We think you are in Victoria. If not please click 'Change'

In your state, you are required to confirm you wish to access this information. Please enter 'QLD' or 'WA' in the field below to continue.

No thanks

Persecuted for pregnancy: Know your rights at work

Pregnant belly at work | Shine Lawyers

Imagine finding out you are pregnant. You are overjoyed to walk into work the next day and break the exciting news to your colleagues and boss. They share in your joy and congratulate you, but two weeks later you receive a letter. Your employment is being terminated due to ‘performance issues’. You’re confused, angry and scared. How are you supposed to support your child without an income?

Although this may seem a worst case scenario, unfortunately it’s not far from reality for many Australian women, who are still being treated unfairly in the workplace due to pregnancy. Terminations, demotions and sham ‘redundancies’ should not be an employer’s reaction to pregnancy in the workplace.

Are you protected?

If you’ve been terminated, demoted or made redundant because of your pregnancy, there are protections under the law. This kind of behaviour is considered an ‘adverse action’ under the general protections legislation in the Fair Work Act 2009 (Cth).  Adverse actions extend beyond women who are mistreated due to pregnancy, and cover men who are terminated for taking paternity leave, parents who care for children, and those who take earned sick or personal leave.


What are your rights as a pregnant woman?

Firstly, as an employee, you’re not obliged to tell your employer about your pregnancy. However, it’s often better to do so. There are health and safety concerns associated with pregnancy, and the physical effects – such as nausea, fatigue and hormonal changes – can impact your work. Often, you will need to access sick or personal leave during this time, so it’s important your employer is aware of your condition.

You may also be entitled to certain benefits if you’ve worked for your employer for an extended time. After a year of continual employment, you’re entitled to 12 months of unpaid parental leave. This also applies to a spouse or partner if they’re responsible for child care.

In some circumstances, you and your partner may also be entitled to paid leave under the Australian Government Paid Parental Leave scheme. However, if you’re planning on using this leave, you should alert your employer at least 10 weeks prior, and check your employment contract and / or award for any other conditions.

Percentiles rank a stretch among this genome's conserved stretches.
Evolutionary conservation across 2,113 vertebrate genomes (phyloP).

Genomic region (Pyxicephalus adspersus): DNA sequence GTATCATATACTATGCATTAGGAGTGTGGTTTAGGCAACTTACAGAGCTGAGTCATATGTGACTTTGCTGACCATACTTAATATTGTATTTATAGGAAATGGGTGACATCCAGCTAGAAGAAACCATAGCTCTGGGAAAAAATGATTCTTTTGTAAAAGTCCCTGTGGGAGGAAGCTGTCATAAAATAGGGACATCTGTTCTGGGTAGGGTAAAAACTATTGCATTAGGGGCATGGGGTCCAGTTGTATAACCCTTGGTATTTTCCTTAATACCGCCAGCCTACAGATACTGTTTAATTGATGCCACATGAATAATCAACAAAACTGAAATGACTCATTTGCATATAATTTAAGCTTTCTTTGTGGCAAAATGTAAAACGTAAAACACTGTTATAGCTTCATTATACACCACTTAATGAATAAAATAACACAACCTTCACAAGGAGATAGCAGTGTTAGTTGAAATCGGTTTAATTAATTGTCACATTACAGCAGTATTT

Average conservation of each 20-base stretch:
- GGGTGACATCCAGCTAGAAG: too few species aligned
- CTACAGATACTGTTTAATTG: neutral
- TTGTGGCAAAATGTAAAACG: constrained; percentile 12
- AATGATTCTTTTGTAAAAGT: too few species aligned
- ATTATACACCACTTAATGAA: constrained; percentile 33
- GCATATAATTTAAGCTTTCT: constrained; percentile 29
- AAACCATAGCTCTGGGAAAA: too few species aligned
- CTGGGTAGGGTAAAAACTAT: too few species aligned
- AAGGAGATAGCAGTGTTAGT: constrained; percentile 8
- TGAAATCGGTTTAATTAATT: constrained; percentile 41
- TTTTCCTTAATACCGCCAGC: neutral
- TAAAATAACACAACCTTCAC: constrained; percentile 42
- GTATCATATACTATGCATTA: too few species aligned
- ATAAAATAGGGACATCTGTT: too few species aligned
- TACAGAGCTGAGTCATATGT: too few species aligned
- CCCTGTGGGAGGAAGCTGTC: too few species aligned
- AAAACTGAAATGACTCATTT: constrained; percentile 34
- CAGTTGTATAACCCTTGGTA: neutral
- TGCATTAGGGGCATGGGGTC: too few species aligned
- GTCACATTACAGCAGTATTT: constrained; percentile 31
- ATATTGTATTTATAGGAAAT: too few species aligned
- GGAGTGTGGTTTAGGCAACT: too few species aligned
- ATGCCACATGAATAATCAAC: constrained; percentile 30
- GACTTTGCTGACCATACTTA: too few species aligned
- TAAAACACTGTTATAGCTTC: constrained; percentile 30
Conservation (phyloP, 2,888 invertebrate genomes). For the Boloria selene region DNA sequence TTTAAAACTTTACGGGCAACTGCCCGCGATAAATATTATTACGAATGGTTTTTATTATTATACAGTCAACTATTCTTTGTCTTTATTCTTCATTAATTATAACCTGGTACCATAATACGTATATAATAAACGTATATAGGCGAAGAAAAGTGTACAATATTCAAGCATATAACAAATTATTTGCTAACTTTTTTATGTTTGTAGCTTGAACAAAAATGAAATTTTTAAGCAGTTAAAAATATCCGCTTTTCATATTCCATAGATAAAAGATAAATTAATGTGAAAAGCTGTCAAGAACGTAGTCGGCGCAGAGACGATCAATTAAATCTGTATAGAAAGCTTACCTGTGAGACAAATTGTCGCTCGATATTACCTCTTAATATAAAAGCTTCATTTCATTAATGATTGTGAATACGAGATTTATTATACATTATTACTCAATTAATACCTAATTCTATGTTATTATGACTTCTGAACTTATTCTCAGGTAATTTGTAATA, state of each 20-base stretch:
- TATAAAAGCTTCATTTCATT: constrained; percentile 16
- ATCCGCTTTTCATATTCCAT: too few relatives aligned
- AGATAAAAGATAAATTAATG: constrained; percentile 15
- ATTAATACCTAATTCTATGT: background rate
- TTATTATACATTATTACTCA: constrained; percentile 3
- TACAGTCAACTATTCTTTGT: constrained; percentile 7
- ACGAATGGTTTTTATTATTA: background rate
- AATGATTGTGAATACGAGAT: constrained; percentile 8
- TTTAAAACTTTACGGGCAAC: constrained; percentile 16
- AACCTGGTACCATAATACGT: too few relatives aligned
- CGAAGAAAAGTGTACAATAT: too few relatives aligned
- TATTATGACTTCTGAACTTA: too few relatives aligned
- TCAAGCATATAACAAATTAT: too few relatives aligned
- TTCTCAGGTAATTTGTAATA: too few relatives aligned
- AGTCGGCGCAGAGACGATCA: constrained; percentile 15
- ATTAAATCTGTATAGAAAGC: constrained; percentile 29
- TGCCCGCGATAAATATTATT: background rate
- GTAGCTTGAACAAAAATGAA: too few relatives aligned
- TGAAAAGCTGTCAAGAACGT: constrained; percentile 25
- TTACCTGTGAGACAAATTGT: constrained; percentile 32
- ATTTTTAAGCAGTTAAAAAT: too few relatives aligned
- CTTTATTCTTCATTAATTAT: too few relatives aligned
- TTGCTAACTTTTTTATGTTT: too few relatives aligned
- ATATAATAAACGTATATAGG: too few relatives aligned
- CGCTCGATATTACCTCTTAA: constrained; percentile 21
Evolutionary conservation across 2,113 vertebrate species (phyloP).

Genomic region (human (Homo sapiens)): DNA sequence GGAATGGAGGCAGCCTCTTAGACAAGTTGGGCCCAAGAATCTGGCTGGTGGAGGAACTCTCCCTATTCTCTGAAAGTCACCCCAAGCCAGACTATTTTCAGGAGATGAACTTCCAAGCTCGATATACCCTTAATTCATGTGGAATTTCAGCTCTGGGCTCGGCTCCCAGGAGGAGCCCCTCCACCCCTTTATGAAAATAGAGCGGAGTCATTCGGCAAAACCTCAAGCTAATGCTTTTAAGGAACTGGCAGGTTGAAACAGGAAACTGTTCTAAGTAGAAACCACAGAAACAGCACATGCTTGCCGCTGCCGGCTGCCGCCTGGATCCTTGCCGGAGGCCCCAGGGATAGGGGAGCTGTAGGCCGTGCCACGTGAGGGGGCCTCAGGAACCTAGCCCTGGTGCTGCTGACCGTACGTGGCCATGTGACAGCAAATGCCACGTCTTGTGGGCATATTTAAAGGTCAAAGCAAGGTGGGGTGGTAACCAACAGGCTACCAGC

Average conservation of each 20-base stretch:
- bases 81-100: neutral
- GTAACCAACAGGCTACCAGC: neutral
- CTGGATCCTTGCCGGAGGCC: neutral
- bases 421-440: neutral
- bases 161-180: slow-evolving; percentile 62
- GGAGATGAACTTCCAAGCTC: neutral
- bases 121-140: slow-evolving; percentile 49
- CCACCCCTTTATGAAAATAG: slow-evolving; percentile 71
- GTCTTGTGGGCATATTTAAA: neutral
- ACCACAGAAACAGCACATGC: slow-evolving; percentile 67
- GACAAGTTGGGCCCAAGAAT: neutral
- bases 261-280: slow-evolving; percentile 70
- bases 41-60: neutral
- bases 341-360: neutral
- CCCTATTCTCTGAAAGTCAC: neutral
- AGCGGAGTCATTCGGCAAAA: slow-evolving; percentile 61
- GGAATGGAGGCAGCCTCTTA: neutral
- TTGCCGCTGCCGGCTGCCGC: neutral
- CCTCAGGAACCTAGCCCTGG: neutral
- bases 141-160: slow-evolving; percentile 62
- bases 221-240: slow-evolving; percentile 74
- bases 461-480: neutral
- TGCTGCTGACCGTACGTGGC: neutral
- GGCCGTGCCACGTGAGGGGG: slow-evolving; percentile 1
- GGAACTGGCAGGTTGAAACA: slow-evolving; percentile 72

Sometimes, we underestimate just how difficult it is to return to work after giving birth. So if you need to extend your leave, it’s important to give your employer at least four weeks notice before your original return date.

Returning to work protections

Although your parental leave might be over, your rights as an employee don’t end on your first day back to work. Australian workplace laws afford additional protections to workers returning from paternity or maternity leave.

If you’ve taken unpaid parental leave, you have what’s called a ‘return to work guarantee’. This means you’re entitled to return to your previous position, even if someone else was filling the role in your absence.

Where your job no longer exists or has changed, your employee is required to provide you with a suitable replacement position. This means finding a role that you’re qualified and suited to work in, and is comparable to your previous position, both in pay and in status.

Shine Lawyers, your employment law experts

Pregnancy can be a trying time, and the last thing you need is added stress from worries about work. If you or a loved one is experiencing difficulties at work due to pregnancy, Shine LawyersEmployment Law team is here to help. We will listen to your situation, assess your case, and provide individually-tailored legal advice to resolve your legal dispute. Get in touch today.

Written by Shine Lawyers on . Last modified: March 13, 2018.

Join the discussion

Share this article:

There are 0 comments. Be the first!

Job interviews: Can a prospective employer really ask that?

A job interview is a chance for a prospective employer to collect as much information about a candidate as possible. However, job applicants have legal rights even before they become employees, and federal and state laws prohibit prospective employers from asking certain questions that aren’t relevant to your ability to do the job. Here’s a […]

Read more

Thinking about volunteering? Know your rights and responsibilities

Every year thousands of Australians support their community by volunteering with a wide range of organisations. Unlike paid staff, volunteers aren’t covered by awards or workplace agreements. However they still have important rights and protections from mistreatment. What is a volunteer? Although there is no legal definition of a volunteer in Australia, Volunteering Australia defines […]

Read more

Celebrating Harmony Day: Respecting cultural diversity at work

March 21 is Harmony Day. A celebration of Australian multiculturalism, the day coincides with the United Nations International Day for the Elimination of Racial Discrimination. On this day, schools, workplaces and communities come together to celebrate our multicultural country. We’ve been doing so since 1999 and have held more than 70,000 Harmony Day events throughout […]

Read more

Casual vs. permanent part-time: What it means for your workplace rights

Whether you’re searching for a new casual job or experiencing problems at your current workplace, understanding what your employment status means is critical for protecting your rights at work. Your entitlements change depending on your type of employment, so it’s important to be aware exactly what it means to be a part-time or casual worker. […]

Read more